tanya 0.7.4

General purpose, @nogc library. Containers, networking, metaprogramming, memory management, utilities


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Tanya

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Tanya is a general purpose library for D programming language.

Its aim is to simplify the manual memory management in D and to provide a guarantee with @nogc attribute that there are no hidden allocations on the Garbage Collector heap. Everything in the library is usable in @nogc code. Tanya extends Phobos functionality and provides alternative implementations for data structures and utilities that depend on the Garbage Collector in Phobos.

Overview

Tanya consists of the following packages and (top-level) modules:

  • async: Event loop (epoll, kqueue and IOCP).
  • container: Queue, Array, Singly and doubly linked lists, Buffers, UTF-8 string, Hash set.
  • encoding: This package provides tools to work with text encodings.
  • format: Formatting and conversion functions.
  • math: Arbitrary precision integer and a set of functions.
  • memory: Tools for manual memory management (allocators, smart pointers).
  • meta: Template metaprogramming. This package contains utilities to acquire type information at compile-time, to transform from one type to another. It has also different algorithms for iterating, searching and modifying template arguments.
  • net: URL-Parsing, network programming.
  • network: Socket implementation. network is currently under rework. After finishing the new socket implementation will land in the net package and network will be deprecated.
  • os: Platform-independent interfaces to operating system functionality.
  • range: Generic functions and templates for D ranges.
  • typecons: Templates that allow to build new types based on the available ones.

Basic usage

Allocators

Memory management is done with allocators. Instead of using new to create an instance of a class, an allocator is used:

import tanya.memory;

class A
{
    this(int arg)
    {
    }
}

A a = defaultAllocator.make!A(5);

defaultAllocator.dispose(a);

As you can see, the user is responsible for deallocation, therefore dispose is called at the end.

If you want to change the defaultAllocator to something different, you probably want to do it at the program's beginning. Or you can invoke another allocator directly. It is important to ensure that the object is destroyed using the same allocator that was used to allocate it.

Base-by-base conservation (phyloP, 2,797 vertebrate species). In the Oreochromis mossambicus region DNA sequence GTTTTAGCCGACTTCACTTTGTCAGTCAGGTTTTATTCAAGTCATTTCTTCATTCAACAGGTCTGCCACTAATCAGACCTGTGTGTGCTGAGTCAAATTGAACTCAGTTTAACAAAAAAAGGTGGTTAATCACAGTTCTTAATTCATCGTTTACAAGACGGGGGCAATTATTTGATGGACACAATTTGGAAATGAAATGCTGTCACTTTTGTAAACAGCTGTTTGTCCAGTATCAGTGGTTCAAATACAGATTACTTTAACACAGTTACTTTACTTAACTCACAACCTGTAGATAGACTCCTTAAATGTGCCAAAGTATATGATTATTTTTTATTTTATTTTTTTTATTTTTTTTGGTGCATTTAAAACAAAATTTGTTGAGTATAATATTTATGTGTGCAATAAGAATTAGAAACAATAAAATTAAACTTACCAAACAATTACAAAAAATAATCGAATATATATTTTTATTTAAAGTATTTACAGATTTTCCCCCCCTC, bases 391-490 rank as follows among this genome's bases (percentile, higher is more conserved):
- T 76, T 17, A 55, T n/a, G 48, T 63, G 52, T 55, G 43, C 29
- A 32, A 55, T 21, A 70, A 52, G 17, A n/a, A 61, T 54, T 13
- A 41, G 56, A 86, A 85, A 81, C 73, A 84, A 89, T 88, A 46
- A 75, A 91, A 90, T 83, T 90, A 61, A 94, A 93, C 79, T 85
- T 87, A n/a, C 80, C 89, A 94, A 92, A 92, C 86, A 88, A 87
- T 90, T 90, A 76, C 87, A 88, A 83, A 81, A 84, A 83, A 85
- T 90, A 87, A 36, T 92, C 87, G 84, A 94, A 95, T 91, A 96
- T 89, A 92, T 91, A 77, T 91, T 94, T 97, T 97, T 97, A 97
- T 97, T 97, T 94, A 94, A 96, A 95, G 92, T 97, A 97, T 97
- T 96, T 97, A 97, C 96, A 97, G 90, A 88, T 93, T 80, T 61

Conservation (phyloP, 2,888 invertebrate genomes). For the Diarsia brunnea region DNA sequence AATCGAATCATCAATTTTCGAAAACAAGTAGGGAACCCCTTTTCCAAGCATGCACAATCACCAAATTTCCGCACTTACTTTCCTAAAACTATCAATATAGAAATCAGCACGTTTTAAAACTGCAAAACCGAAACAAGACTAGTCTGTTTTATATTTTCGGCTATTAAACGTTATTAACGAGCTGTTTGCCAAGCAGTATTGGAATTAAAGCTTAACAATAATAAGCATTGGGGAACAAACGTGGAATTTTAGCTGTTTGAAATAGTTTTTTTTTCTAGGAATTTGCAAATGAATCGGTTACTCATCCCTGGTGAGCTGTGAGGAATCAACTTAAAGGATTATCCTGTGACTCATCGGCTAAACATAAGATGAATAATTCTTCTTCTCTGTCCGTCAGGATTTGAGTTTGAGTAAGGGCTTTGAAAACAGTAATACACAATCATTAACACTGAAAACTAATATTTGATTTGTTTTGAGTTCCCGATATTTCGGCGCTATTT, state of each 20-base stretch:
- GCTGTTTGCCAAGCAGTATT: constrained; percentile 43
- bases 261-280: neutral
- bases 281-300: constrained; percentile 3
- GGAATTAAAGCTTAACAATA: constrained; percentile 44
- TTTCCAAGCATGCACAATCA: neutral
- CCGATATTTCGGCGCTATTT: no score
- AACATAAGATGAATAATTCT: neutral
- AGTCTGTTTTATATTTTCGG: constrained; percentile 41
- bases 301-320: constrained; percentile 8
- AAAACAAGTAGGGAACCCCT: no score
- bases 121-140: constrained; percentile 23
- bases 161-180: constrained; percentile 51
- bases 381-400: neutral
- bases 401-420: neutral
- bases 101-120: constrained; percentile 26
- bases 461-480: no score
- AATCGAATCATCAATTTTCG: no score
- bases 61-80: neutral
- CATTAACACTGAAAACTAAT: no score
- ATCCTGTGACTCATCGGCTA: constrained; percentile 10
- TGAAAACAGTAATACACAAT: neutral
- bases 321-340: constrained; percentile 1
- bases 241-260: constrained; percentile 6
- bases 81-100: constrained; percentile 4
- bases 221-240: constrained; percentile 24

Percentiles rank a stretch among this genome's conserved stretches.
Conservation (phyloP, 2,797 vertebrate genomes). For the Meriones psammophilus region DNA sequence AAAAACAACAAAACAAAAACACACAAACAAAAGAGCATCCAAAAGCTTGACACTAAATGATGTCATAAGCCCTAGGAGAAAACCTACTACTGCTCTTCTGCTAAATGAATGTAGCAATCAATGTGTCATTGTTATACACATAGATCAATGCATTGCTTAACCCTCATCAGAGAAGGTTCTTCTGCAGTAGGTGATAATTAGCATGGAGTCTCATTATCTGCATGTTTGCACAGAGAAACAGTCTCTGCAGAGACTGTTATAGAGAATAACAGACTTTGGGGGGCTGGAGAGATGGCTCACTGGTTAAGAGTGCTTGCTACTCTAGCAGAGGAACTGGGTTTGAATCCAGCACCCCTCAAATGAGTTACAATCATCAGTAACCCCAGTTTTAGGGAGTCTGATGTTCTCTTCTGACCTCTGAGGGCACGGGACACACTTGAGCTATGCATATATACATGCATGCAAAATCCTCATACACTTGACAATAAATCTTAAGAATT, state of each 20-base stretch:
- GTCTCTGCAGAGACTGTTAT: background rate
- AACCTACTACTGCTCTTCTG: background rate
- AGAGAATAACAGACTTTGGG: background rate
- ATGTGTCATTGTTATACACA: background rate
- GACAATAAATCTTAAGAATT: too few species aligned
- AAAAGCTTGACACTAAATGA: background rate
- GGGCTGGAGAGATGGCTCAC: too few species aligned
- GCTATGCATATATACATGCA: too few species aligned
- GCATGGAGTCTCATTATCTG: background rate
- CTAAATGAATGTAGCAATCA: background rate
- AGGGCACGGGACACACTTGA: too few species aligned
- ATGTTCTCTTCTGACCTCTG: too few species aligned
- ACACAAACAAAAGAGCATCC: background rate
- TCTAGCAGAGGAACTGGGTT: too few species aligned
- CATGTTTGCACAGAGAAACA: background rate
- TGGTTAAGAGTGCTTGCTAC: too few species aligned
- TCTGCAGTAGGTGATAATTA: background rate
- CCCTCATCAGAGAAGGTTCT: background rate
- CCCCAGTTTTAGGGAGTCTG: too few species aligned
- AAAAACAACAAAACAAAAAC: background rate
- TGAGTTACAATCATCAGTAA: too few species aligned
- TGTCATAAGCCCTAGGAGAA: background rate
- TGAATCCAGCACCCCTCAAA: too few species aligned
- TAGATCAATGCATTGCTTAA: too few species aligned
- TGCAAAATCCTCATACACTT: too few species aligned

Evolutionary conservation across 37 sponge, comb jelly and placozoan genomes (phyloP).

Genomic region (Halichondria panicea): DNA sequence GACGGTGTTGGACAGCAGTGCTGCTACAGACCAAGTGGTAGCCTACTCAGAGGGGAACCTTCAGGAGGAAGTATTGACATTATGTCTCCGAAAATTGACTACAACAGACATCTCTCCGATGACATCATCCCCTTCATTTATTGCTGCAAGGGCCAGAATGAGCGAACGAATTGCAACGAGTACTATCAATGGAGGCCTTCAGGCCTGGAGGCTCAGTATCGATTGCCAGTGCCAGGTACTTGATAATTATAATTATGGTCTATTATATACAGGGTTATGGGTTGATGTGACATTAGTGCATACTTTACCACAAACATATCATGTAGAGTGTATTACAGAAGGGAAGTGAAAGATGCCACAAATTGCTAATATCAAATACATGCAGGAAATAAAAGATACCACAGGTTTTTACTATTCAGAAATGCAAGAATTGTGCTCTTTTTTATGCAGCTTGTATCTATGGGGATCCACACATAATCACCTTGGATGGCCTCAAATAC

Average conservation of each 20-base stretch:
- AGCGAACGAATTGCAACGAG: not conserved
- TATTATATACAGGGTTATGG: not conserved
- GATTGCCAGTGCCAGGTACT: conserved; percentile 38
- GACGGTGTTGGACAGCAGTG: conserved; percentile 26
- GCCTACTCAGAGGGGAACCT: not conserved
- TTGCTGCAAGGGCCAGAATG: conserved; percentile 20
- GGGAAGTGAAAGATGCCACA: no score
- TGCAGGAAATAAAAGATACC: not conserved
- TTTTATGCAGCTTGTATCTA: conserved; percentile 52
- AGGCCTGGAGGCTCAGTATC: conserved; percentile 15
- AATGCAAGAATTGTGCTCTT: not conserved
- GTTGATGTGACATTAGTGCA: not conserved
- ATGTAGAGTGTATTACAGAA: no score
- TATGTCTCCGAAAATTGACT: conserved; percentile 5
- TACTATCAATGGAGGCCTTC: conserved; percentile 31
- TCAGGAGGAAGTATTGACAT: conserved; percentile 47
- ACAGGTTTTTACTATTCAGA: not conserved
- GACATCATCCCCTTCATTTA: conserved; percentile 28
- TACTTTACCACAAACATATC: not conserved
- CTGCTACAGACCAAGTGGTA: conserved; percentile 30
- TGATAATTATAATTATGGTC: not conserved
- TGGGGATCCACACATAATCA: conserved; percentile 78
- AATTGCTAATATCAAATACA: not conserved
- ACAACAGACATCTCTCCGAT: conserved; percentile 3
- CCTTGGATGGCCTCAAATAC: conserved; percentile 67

What if I get an allocated object from some function? The generic rule is: If you haven't requested the memory yourself (with make), you don't need to free it.

tanya.memory.smartref contains smart pointers, helpers that can take care of a proper deallocation in some cases for you.

Exceptions

Since exceptions are normal classes in D, they are allocated and dellocated the same as described above, but:

  1. The caller is always responsible for destroying a caught exception.
  2. Exceptions are always allocated and should be always allocated with the defaultAllocator.
import tanya.memory;

void functionThatThrows()
{
    throw defaultAlocator.make!Exception("An error occurred");
}

try
{
    functionThatThrows()
}
catch (Exception e)
{
    defaultAllocator.dispose(e);
}

Containers

Arrays are commonly used in programming. D's built-in arrays often rely on the GC. It is inconvenient to change their size, reserve memory for future use and so on. Containers can help here. The following example demonstrates how tanya.container.array.Array can be used instead of int[].

import tanya.container.array;

Array!int arr;

// Reserve memory if I know that my container will contain approximately 15
// elements.
arr.reserve(15);

arr.insertBack(5); // Add one element.
arr.length = 10; // New elements are initialized to 0.

// Iterate over the first five elements.
foreach (el; arr[0 .. 5])
{
}

int i = arr[7]; // Access 8th element.

There are more containers in the tanya.container package.

Development

Supported compilers

DMDGCC
2.076.0gdc-5 branch
2.075.1
2.074.1

Current status

Following modules are under development:

FeatureBranchBuild status
BitArraybitvectorbitvector bitvector
TLScryptocrypto crypto
File IOioio io

Release management

3-week release cycle.

Deprecated features are removed after one release (in approximately 6 weeks after deprecating).

Further characteristics

  • Tanya is a native D library without any external dependencies.

  • Tanya is cross-platform. The development happens on a 64-bit Linux, but it is being tested on Windows and FreeBSD as well.

  • The library isn't thread-safe yet.

Feedback

Any feedback about your experience with tanya would be greatly appreciated. Feel free to contact me.

Authors:
Eugene Wissner
Dependencies:
none
Versions:
0.7.4 2017-Sep-30
0.7.3 2017-Sep-09
0.7.2 2017-Aug-19
0.7.1 2017-Jul-21
0.7.0 2017-Jun-29
Show all 20 versions
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